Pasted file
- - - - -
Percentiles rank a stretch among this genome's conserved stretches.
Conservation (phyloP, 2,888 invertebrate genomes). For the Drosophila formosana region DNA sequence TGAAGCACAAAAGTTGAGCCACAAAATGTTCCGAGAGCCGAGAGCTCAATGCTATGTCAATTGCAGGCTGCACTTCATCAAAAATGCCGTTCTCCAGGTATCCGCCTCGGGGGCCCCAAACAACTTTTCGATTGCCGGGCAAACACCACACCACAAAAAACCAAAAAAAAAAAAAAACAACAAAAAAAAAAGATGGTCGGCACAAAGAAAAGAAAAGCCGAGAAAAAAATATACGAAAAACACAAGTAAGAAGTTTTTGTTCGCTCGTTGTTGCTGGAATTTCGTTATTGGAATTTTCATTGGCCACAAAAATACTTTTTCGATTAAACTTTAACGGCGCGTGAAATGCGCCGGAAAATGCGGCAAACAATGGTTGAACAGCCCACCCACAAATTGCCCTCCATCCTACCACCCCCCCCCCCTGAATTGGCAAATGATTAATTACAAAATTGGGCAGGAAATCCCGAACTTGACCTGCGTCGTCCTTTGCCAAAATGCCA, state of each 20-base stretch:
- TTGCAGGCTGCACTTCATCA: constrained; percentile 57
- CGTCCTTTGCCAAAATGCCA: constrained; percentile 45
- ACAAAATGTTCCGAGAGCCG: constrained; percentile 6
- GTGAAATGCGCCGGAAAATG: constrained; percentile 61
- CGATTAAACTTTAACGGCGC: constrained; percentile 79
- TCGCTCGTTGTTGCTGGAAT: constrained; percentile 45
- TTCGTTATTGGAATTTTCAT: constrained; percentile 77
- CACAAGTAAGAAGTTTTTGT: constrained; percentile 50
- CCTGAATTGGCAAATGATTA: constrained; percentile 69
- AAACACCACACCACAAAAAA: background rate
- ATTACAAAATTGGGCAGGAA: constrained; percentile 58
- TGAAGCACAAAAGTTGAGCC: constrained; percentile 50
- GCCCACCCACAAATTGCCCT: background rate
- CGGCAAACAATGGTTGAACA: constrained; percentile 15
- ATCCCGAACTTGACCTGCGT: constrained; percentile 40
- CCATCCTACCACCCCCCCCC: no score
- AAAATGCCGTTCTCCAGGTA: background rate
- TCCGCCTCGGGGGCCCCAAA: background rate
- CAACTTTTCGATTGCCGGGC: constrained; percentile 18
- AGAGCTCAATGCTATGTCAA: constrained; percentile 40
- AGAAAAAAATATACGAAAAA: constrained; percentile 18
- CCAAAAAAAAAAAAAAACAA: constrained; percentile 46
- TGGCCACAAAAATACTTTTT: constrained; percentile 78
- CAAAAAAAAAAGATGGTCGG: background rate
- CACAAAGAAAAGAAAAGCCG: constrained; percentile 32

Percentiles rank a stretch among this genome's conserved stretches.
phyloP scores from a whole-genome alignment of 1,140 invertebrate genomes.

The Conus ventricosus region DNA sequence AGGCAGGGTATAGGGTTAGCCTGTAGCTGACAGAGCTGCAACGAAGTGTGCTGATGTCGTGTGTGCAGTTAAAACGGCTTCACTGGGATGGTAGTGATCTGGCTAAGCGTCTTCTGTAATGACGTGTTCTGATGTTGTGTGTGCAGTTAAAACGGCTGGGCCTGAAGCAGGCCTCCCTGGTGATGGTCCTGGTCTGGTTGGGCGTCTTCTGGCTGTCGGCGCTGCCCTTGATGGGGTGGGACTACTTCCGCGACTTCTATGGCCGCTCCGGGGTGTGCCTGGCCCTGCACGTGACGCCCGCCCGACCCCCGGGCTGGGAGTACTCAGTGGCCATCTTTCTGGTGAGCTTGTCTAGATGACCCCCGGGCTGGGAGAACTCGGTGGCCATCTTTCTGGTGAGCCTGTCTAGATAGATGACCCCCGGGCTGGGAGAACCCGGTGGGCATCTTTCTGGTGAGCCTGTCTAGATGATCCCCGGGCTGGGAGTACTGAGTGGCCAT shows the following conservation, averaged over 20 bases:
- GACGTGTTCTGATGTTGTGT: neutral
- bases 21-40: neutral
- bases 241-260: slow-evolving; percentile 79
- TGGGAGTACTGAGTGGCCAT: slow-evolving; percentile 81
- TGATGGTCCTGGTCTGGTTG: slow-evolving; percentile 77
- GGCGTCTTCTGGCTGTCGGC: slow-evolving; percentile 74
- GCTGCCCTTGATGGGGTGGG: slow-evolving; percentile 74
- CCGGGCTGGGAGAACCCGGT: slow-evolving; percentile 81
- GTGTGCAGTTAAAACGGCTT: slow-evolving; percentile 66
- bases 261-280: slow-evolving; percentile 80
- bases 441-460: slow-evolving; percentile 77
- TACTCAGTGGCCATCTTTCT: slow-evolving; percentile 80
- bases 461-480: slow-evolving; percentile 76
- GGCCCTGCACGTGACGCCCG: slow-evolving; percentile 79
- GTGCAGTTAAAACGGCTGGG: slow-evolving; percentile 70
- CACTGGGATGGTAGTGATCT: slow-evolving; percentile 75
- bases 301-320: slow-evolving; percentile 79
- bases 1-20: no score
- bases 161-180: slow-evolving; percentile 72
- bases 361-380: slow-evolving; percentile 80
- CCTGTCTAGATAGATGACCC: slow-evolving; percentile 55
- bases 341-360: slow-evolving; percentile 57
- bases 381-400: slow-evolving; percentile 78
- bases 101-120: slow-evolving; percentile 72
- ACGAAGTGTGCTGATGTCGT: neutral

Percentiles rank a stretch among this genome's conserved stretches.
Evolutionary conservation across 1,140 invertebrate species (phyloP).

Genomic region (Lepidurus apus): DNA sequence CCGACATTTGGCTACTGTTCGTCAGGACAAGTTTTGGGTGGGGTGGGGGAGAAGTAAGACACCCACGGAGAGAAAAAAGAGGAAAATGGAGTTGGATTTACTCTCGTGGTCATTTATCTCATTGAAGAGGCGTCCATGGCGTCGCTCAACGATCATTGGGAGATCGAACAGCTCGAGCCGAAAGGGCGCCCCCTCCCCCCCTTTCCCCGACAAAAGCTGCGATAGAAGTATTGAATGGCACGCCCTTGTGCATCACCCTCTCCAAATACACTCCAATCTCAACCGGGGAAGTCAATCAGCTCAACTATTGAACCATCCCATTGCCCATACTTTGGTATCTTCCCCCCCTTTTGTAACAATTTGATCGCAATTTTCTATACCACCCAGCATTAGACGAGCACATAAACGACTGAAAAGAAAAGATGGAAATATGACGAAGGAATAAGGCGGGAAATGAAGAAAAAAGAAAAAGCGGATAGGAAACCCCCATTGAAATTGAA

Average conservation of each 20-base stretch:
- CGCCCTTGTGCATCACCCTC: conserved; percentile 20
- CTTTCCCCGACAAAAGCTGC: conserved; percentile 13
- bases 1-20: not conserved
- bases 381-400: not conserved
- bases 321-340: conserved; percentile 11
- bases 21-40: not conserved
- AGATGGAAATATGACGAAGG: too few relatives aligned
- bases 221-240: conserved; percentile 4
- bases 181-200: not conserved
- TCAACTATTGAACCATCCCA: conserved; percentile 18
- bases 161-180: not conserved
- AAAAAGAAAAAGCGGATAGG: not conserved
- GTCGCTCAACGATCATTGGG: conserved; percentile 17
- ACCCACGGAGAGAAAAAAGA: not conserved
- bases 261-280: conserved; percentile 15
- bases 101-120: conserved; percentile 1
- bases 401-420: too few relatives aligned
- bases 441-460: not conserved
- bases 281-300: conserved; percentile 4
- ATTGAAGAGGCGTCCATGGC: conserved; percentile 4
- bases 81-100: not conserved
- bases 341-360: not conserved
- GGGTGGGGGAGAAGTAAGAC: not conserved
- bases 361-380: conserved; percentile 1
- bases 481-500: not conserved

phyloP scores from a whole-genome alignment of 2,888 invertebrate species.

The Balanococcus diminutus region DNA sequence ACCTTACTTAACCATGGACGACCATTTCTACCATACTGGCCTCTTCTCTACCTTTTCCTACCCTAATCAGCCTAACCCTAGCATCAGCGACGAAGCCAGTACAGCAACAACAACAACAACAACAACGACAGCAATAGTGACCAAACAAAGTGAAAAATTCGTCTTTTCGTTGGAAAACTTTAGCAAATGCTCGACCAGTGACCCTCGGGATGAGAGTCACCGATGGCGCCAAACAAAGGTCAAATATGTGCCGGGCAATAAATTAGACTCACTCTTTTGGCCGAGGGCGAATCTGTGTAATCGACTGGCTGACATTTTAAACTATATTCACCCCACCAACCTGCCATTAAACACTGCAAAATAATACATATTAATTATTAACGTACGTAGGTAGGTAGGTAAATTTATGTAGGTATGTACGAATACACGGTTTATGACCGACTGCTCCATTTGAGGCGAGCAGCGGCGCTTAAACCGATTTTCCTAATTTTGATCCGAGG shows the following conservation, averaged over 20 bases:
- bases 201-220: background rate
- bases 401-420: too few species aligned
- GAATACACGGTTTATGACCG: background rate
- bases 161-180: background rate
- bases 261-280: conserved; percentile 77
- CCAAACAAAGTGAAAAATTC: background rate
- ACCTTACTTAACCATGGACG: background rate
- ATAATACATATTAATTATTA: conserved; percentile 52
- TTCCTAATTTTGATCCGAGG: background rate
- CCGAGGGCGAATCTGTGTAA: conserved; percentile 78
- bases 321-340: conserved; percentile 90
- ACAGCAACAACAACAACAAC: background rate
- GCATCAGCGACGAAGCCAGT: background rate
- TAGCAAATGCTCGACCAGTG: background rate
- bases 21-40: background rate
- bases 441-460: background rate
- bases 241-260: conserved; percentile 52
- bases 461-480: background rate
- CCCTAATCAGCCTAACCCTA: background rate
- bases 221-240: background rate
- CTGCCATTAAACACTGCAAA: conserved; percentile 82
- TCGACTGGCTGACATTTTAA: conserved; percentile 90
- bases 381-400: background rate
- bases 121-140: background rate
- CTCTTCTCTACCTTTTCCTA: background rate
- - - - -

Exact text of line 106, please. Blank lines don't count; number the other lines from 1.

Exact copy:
- bases 221-240: background rate